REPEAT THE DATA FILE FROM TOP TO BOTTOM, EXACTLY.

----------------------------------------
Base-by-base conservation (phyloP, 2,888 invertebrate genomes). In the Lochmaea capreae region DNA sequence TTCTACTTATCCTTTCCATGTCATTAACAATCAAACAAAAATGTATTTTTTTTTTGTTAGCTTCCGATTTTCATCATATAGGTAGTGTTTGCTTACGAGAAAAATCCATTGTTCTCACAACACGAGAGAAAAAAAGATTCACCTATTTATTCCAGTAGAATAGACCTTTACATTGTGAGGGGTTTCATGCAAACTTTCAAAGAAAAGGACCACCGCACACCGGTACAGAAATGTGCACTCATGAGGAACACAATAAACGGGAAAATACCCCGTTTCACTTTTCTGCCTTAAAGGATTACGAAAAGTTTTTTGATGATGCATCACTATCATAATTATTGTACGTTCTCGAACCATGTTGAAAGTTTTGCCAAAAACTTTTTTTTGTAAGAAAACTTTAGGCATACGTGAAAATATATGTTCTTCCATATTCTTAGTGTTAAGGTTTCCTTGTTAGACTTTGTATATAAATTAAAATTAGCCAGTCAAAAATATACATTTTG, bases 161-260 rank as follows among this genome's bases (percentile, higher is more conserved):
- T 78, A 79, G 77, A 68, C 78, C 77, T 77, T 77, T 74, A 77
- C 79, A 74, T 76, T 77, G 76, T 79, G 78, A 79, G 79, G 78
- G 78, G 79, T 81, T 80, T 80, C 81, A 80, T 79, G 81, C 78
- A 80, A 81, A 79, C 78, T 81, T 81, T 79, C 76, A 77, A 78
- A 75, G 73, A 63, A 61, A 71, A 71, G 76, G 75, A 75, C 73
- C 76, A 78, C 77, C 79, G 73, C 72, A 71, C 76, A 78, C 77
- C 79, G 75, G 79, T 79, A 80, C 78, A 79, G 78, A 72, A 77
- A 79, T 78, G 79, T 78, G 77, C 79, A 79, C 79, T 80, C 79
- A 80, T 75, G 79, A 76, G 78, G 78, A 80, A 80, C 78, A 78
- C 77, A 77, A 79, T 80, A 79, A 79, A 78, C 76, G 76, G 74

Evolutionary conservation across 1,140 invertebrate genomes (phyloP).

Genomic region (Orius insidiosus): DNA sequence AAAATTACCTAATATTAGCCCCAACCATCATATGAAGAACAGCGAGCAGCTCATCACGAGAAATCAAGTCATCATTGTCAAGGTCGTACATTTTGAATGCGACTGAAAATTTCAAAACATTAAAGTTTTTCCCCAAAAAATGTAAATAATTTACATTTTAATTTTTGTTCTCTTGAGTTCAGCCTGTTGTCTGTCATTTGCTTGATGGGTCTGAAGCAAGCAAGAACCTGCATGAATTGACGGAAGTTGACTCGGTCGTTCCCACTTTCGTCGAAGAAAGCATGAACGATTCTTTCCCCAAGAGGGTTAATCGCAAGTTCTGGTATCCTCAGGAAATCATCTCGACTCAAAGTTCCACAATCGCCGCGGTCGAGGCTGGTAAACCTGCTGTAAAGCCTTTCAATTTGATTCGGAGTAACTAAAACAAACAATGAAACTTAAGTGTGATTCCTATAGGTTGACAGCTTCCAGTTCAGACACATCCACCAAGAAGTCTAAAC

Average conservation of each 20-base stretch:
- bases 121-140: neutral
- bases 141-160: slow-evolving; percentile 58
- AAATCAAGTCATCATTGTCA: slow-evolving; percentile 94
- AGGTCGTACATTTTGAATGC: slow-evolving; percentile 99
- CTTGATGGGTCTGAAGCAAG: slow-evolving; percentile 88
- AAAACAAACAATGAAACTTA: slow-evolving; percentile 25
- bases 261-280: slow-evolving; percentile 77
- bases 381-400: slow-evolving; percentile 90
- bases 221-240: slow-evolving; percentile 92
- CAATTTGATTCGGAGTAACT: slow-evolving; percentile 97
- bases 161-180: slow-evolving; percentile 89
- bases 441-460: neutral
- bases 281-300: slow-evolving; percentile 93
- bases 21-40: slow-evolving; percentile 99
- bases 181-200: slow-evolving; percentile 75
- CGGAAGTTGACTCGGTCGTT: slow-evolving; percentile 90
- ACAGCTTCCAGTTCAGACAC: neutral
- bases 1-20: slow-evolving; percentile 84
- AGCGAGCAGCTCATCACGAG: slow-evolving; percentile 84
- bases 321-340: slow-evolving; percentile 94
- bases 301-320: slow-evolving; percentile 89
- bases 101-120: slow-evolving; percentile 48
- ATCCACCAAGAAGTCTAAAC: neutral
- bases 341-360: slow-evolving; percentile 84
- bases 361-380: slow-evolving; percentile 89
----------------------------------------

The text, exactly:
Base-by-base conservation (phyloP, 2,888 invertebrate genomes). In the Lochmaea capreae region DNA sequence TTCTACTTATCCTTTCCATGTCATTAACAATCAAACAAAAATGTATTTTTTTTTTGTTAGCTTCCGATTTTCATCATATAGGTAGTGTTTGCTTACGAGAAAAATCCATTGTTCTCACAACACGAGAGAAAAAAAGATTCACCTATTTATTCCAGTAGAATAGACCTTTACATTGTGAGGGGTTTCATGCAAACTTTCAAAGAAAAGGACCACCGCACACCGGTACAGAAATGTGCACTCATGAGGAACACAATAAACGGGAAAATACCCCGTTTCACTTTTCTGCCTTAAAGGATTACGAAAAGTTTTTTGATGATGCATCACTATCATAATTATTGTACGTTCTCGAACCATGTTGAAAGTTTTGCCAAAAACTTTTTTTTGTAAGAAAACTTTAGGCATACGTGAAAATATATGTTCTTCCATATTCTTAGTGTTAAGGTTTCCTTGTTAGACTTTGTATATAAATTAAAATTAGCCAGTCAAAAATATACATTTTG, bases 161-260 rank as follows among this genome's bases (percentile, higher is more conserved):
- T 78, A 79, G 77, A 68, C 78, C 77, T 77, T 77, T 74, A 77
- C 79, A 74, T 76, T 77, G 76, T 79, G 78, A 79, G 79, G 78
- G 78, G 79, T 81, T 80, T 80, C 81, A 80, T 79, G 81, C 78
- A 80, A 81, A 79, C 78, T 81, T 81, T 79, C 76, A 77, A 78
- A 75, G 73, A 63, A 61, A 71, A 71, G 76, G 75, A 75, C 73
- C 76, A 78, C 77, C 79, G 73, C 72, A 71, C 76, A 78, C 77
- C 79, G 75, G 79, T 79, A 80, C 78, A 79, G 78, A 72, A 77
- A 79, T 78, G 79, T 78, G 77, C 79, A 79, C 79, T 80, C 79
- A 80, T 75, G 79, A 76, G 78, G 78, A 80, A 80, C 78, A 78
- C 77, A 77, A 79, T 80, A 79, A 79, A 78, C 76, G 76, G 74

Evolutionary conservation across 1,140 invertebrate genomes (phyloP).

Genomic region (Orius insidiosus): DNA sequence AAAATTACCTAATATTAGCCCCAACCATCATATGAAGAACAGCGAGCAGCTCATCACGAGAAATCAAGTCATCATTGTCAAGGTCGTACATTTTGAATGCGACTGAAAATTTCAAAACATTAAAGTTTTTCCCCAAAAAATGTAAATAATTTACATTTTAATTTTTGTTCTCTTGAGTTCAGCCTGTTGTCTGTCATTTGCTTGATGGGTCTGAAGCAAGCAAGAACCTGCATGAATTGACGGAAGTTGACTCGGTCGTTCCCACTTTCGTCGAAGAAAGCATGAACGATTCTTTCCCCAAGAGGGTTAATCGCAAGTTCTGGTATCCTCAGGAAATCATCTCGACTCAAAGTTCCACAATCGCCGCGGTCGAGGCTGGTAAACCTGCTGTAAAGCCTTTCAATTTGATTCGGAGTAACTAAAACAAACAATGAAACTTAAGTGTGATTCCTATAGGTTGACAGCTTCCAGTTCAGACACATCCACCAAGAAGTCTAAAC

Average conservation of each 20-base stretch:
- bases 121-140: neutral
- bases 141-160: slow-evolving; percentile 58
- AAATCAAGTCATCATTGTCA: slow-evolving; percentile 94
- AGGTCGTACATTTTGAATGC: slow-evolving; percentile 99
- CTTGATGGGTCTGAAGCAAG: slow-evolving; percentile 88
- AAAACAAACAATGAAACTTA: slow-evolving; percentile 25
- bases 261-280: slow-evolving; percentile 77
- bases 381-400: slow-evolving; percentile 90
- bases 221-240: slow-evolving; percentile 92
- CAATTTGATTCGGAGTAACT: slow-evolving; percentile 97
- bases 161-180: slow-evolving; percentile 89
- bases 441-460: neutral
- bases 281-300: slow-evolving; percentile 93
- bases 21-40: slow-evolving; percentile 99
- bases 181-200: slow-evolving; percentile 75
- CGGAAGTTGACTCGGTCGTT: slow-evolving; percentile 90
- ACAGCTTCCAGTTCAGACAC: neutral
- bases 1-20: slow-evolving; percentile 84
- AGCGAGCAGCTCATCACGAG: slow-evolving; percentile 84
- bases 321-340: slow-evolving; percentile 94
- bases 301-320: slow-evolving; percentile 89
- bases 101-120: slow-evolving; percentile 48
- ATCCACCAAGAAGTCTAAAC: neutral
- bases 341-360: slow-evolving; percentile 84
- bases 361-380: slow-evolving; percentile 89